The Texas Supreme Court has dramatically rolled back the scope of the public trust doctrine as it applies to Texas beaches in a 5-3 ruling by the all-Republican court. This means that the public’s right to enjoy shorefront on the Gulf of Mexico will be sharply curtailed in the years ahead -- a major victory for private property fundamentalists. Judicial activism, anyone?
The court’s decision focused on the public's access rights to beaches when hurricanes or storms have eroded a public strip of beach. Should the public be prohibited from using the "new beach" that might now be situated on privately owned land? Or should there be a “rolling easement” that recognizes public access no matter how natural forces remake the actual shoreline?
For decades, the Texas state public trust doctrine gave a rolling easement that assured public access to beaches. That access right did not inhere in a particular strip of land, but in a general right of access. Now, the court ruled, reversing decades of established law, if a storm washes away the public beach, “the land encumbered by the easement is lost to the public trust, along with the easement attached to that land.” As reported by the Texas Observer, “the court dismissed the 180-year-old custom of public enjoyment of Texas beaches as ‘unsupported by historic jurisprudence’ and ‘a limitation on private property rights’.”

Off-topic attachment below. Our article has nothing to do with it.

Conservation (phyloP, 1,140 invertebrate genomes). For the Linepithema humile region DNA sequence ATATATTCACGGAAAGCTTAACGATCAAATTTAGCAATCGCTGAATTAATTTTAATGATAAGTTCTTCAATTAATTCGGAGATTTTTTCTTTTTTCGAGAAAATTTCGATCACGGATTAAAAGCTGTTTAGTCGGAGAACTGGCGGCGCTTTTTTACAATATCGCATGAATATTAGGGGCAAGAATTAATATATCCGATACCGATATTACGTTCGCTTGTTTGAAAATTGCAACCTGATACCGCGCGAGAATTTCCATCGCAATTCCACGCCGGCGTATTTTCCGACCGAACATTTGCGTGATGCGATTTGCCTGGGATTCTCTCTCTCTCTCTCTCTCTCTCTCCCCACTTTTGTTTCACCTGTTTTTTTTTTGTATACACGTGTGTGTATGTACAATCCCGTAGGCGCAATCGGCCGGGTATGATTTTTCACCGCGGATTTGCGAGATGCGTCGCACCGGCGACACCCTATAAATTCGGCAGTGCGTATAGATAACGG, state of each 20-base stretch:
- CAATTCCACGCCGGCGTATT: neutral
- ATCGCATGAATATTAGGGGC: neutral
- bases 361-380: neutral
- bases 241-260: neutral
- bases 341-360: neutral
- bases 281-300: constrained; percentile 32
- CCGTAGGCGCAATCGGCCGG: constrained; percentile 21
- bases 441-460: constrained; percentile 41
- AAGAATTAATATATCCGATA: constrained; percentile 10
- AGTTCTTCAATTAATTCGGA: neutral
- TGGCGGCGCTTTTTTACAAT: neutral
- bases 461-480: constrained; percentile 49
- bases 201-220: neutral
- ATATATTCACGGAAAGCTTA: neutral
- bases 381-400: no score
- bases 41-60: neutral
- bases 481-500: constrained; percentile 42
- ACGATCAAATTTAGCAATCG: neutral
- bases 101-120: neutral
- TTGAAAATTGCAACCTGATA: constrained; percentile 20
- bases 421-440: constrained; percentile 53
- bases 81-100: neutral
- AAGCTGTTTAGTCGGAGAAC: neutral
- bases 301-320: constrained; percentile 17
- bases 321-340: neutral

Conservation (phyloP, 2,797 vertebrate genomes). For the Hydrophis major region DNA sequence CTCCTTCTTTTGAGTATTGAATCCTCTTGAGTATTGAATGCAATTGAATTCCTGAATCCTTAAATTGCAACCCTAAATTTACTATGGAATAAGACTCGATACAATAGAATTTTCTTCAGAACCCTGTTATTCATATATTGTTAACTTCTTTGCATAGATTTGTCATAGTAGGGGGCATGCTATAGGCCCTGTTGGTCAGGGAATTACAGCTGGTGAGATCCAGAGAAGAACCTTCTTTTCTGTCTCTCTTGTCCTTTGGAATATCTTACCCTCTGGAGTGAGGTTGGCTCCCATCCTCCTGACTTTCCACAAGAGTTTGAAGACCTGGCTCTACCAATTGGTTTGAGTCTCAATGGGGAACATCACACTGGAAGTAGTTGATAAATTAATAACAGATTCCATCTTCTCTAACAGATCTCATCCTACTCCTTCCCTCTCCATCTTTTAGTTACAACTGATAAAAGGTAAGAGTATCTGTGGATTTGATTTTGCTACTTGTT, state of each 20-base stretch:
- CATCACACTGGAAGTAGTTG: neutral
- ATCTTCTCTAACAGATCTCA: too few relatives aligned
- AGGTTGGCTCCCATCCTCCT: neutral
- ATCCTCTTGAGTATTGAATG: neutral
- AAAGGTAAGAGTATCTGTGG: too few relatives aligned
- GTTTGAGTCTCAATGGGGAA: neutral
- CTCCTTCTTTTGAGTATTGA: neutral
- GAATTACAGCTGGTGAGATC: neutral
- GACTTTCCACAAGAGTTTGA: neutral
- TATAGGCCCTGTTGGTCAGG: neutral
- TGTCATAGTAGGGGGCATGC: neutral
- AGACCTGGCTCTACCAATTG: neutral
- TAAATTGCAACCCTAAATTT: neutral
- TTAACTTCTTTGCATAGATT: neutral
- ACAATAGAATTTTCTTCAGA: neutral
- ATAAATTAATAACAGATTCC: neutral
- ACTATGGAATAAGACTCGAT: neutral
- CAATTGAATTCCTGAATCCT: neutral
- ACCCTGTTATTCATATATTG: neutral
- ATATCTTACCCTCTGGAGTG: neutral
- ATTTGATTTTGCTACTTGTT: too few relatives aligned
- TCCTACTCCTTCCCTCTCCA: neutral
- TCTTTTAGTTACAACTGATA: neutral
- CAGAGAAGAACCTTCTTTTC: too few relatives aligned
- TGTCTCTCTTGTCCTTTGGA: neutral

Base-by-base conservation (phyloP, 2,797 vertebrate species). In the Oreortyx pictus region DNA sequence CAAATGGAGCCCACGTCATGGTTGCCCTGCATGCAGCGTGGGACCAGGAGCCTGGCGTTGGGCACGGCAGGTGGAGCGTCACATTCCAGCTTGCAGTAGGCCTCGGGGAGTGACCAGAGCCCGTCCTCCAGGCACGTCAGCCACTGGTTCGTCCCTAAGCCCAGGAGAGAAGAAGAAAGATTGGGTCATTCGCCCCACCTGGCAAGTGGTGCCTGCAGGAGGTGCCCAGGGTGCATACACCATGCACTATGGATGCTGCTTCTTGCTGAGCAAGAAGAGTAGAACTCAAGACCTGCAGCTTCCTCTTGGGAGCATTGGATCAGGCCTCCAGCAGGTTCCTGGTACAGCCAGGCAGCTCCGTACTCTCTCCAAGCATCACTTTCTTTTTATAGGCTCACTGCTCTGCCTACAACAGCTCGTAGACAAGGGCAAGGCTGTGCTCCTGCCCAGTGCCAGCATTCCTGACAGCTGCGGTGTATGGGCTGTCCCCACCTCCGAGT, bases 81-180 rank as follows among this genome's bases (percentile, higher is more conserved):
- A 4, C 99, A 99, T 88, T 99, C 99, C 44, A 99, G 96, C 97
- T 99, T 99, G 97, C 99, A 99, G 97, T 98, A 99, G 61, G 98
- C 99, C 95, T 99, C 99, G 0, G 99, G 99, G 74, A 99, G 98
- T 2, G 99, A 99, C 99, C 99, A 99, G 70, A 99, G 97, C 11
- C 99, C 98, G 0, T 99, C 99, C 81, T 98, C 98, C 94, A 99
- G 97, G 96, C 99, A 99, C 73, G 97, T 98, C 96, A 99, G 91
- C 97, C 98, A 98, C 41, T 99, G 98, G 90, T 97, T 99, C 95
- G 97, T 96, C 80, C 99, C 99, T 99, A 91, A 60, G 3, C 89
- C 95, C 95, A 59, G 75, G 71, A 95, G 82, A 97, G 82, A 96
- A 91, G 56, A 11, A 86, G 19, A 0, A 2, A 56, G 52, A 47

State attorney general Greg Abbott noted: “With the stroke of a pen, a divided court has effectively eliminated the public's rights on the dry beach….The majority could only cite—nothing. Not a single case, rule, precedent, principle, empirical study, scientific review, or anything else.” Even the Galveston Chamber of Commerce joined the attorney general in seeking to uphold the historic understanding of the public trust doctrine.